The CAGI splicing and expression challenges are not as directly mappable to disease and clinical relevance as in some other challenge areas. Variants have been a mixture of common and rare and the use of artificial constructs in high-throughput experiments limits relevance of challenge performance in the whole-genome context. Nevertheless, the results do have potential applications. In complex trait disease genome-wide association studies (GWAS), the variants found to be associated with a phenotype are usually not those causing the effect. Identifying the functional variants is not straightforward, and current regulatory prediction methods can provide hypotheses as to possible effects on expression or splicing.

CAGI participants identified diagnostic variants that were not found by clinical laboratories

A major goal of CAGI is to test the performance of computational methods under as close to clinical conditions as possible. In the area of rare disease diagnosis, four challenges have addressed this by requiring participants to identify diagnostic variants in sets of clinical data. The Johns Hopkins and intellectual disability (ID) challenges employed diagnostic panels, covering a limited set of candidate genes in particular disease areas. As compared with genome-wide data, diagnostic panels inherently restrict the search to only variants belonging to a known set of relevant genes.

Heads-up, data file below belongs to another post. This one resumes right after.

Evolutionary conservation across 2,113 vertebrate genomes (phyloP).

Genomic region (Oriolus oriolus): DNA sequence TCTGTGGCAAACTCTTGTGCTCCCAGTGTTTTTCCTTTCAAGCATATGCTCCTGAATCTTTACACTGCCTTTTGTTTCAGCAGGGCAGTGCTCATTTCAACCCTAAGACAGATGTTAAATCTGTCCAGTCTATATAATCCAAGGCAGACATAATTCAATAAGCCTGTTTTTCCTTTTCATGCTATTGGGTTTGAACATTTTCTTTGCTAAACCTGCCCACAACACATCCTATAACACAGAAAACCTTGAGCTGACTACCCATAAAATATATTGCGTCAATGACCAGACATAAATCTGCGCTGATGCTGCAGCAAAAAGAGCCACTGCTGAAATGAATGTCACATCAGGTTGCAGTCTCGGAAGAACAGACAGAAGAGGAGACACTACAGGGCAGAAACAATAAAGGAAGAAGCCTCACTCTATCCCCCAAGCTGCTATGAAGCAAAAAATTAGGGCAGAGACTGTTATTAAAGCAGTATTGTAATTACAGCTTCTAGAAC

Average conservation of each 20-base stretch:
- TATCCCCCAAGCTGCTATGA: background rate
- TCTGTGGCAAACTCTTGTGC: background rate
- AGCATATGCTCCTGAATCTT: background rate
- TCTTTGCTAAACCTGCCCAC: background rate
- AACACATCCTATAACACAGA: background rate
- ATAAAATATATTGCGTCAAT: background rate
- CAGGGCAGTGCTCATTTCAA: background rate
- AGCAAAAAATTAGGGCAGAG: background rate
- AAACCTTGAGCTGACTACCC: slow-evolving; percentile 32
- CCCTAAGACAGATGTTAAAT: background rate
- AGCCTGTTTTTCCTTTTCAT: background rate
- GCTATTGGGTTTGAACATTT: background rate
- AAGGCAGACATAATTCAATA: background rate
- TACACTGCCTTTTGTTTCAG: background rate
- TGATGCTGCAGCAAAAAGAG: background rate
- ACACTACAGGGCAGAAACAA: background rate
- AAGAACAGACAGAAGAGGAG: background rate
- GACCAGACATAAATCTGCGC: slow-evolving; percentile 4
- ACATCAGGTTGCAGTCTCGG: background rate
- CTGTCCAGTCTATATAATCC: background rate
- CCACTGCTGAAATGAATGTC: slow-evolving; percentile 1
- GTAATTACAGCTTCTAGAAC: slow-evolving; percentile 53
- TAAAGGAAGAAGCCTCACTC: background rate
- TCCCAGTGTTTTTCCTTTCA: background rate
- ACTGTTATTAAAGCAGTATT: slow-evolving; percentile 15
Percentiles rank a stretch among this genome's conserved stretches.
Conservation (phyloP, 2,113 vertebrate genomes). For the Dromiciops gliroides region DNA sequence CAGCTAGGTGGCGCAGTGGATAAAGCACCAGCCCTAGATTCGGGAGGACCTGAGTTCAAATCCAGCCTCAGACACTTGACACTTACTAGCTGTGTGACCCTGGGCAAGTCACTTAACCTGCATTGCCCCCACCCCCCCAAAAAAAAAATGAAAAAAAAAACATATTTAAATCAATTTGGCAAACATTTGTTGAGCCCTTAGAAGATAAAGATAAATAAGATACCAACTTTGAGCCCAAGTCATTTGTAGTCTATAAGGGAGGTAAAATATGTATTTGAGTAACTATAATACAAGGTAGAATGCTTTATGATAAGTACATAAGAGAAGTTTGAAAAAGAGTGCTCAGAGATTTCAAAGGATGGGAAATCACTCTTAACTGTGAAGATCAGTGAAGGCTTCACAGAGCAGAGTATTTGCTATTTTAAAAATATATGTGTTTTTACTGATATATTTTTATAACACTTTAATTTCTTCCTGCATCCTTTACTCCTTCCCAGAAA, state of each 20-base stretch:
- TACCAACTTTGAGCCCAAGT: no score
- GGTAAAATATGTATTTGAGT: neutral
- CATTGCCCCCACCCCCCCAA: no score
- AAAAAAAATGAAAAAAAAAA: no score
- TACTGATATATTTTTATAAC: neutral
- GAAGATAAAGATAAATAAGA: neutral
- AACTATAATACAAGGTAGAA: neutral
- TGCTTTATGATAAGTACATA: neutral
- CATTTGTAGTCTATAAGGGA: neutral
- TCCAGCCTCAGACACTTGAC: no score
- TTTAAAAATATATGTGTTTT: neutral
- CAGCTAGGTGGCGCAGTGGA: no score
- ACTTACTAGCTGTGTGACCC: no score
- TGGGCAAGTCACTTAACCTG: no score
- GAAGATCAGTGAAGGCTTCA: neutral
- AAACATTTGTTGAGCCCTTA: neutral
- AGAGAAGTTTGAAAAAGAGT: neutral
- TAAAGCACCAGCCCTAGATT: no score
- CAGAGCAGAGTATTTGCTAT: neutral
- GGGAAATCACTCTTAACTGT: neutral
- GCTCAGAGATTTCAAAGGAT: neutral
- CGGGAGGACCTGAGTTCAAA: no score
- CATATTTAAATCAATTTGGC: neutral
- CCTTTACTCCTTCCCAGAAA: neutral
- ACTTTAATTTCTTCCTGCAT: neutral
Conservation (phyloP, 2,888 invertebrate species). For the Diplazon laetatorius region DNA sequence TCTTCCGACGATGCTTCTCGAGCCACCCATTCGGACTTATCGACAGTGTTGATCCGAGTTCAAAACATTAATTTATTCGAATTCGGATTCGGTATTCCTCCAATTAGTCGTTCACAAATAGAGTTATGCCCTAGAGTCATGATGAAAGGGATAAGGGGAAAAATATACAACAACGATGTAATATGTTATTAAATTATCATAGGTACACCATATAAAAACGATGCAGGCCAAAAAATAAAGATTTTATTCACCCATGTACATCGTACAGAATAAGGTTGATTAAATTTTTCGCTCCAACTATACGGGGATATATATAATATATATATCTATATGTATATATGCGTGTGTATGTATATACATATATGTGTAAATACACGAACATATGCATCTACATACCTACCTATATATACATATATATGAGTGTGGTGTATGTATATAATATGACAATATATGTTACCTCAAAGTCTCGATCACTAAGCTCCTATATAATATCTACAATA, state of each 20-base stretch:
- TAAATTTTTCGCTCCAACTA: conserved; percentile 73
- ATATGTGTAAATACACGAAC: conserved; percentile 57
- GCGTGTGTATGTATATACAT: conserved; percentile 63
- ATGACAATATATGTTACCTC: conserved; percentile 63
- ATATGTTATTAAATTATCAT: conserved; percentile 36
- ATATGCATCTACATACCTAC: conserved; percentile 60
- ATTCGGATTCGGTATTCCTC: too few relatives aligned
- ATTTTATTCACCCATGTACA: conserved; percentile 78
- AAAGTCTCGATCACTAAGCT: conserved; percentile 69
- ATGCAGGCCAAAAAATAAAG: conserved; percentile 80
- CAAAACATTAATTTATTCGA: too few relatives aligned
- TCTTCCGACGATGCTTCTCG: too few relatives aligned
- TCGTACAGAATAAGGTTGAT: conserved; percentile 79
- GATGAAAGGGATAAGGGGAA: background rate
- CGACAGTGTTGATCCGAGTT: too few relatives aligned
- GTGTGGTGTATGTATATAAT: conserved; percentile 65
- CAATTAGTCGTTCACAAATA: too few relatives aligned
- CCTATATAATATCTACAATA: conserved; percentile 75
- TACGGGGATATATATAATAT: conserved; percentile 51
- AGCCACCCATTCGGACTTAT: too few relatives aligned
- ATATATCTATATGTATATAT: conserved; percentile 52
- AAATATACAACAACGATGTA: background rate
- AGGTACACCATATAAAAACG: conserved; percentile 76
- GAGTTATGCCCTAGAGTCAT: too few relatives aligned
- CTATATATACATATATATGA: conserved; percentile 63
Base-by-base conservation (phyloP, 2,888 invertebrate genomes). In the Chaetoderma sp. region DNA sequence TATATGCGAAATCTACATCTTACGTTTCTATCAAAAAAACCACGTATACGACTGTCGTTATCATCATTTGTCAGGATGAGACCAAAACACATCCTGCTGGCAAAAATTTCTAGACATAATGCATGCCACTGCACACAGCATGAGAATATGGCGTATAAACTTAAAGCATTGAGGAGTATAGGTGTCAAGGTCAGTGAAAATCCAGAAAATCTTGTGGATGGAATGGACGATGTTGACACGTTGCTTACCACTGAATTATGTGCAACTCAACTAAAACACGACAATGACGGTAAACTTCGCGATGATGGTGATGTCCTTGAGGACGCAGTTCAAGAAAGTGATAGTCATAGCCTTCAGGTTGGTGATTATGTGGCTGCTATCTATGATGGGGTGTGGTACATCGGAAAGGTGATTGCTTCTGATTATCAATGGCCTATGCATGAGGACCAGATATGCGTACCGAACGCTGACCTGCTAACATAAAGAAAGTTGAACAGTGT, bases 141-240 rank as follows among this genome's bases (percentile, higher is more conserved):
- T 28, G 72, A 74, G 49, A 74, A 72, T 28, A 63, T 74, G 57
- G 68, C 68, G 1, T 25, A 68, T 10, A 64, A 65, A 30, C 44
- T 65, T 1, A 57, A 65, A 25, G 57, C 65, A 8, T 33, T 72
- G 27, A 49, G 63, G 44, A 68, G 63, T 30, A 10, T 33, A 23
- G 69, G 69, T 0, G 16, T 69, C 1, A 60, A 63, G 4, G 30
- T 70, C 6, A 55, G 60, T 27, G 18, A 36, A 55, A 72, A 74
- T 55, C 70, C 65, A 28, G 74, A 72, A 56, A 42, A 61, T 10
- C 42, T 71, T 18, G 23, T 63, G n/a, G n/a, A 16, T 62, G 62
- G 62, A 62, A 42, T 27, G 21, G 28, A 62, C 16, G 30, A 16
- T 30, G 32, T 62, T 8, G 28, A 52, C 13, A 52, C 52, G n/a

For a number of genetically undiagnosed cases in the Johns Hopkins panel, CAGI participants found high-confidence deleterious variants in genes associated with a different disease from that reported, suggesting physicians may have misdiagnosed the symptoms [61]. However, because of the clinical operating procedures of the diagnostic laboratory, it has not been possible to further investigate these cases. In the ID panel, some plausible calls were made on novel variants that had not been reported to the patient partly because the majority of standard computational methods returned assignments of “benign” [62].